Exhausted. I am exhausted…but face a night of class prep.
Maybe I can pick up a few Zs on the way home, but a coding class is life-sucking to say the least. It is just HTML and CSS, and yet I feel like I’ve run a marathon. No, scratch that—I think I’d rather run a marathon than teach a coding class.
Fading, so if Nick Mother Fucking Fury wants to lean out of a military helicopter and rescue my sorry ass, now would be a great time.
So Monday was the snap-back from my return to Richmond — RavenCon. It was a great weekend with an additional bonus of Pip and myself hijacking award-winner Elizabeth Bear to show her a few sights from my hometown. We left the con at 2 o’clock and didn’t return her until 6:15.
It was not only quality time with a friend, but a good sampling of what Richmond had to offer.
I plan to write about the weekend — especially on the exceptional KidsTrack which followed a S.H.I.E.L.D. Training theme — but presently I am looking ahead to this coming weekend: the Silver Edition of DemiCon. I’m feeling the butterflies kick as I’ll be reuniting with old friends, meeting new ones for the first time, and fulfilling a role I’ve never held before at a convention.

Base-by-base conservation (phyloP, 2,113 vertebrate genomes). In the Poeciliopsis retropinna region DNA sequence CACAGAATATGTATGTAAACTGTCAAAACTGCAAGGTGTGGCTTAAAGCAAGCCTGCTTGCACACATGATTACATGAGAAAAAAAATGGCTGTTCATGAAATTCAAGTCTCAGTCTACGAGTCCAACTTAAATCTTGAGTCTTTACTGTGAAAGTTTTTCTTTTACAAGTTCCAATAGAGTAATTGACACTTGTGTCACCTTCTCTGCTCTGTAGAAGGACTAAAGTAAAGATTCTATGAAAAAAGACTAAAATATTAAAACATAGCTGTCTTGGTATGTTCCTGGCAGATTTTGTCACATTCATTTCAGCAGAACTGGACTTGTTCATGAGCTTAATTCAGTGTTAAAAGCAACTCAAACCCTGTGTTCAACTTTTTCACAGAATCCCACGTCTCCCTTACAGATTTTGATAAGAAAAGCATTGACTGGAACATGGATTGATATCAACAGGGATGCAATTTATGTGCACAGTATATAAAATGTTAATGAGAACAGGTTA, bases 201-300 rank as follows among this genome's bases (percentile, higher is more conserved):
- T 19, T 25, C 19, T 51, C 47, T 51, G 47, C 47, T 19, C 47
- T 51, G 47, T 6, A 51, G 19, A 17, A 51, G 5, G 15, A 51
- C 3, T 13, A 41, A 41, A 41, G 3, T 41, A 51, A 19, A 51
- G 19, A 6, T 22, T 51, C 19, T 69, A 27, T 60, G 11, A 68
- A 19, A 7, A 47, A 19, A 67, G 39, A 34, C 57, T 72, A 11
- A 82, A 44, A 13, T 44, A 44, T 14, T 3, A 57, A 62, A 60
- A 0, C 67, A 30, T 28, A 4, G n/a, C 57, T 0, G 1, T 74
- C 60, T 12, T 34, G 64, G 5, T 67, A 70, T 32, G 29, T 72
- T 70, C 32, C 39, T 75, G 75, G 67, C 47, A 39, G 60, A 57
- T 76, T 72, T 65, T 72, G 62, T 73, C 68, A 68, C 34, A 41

At DemiCon 25, I am being welcomed as the event’s Guest of Honor, or GoH.
Following my first year experiencing the con scene, I made the GoH distinction one of those “That would be cool…” goals in my career. Why? It would have been an indication that to the organizers and staff of a particular convention, my stories held a special place. Not a bad benchmark to reach for, I figured. After a few years of con-hopping, I assumed my first GoH would be an event I frequented. Maybe? Then, on going full time in writing, the notion fell to the bottom of my priorities list, beaten out by other items like new title development and paying bills.
Imagine my surprise when it was DemiCon, an event I attended only once, that would be the first to extend this distinction to me. Imagine my surprise growing when I found out it would be for their 25th anniversary.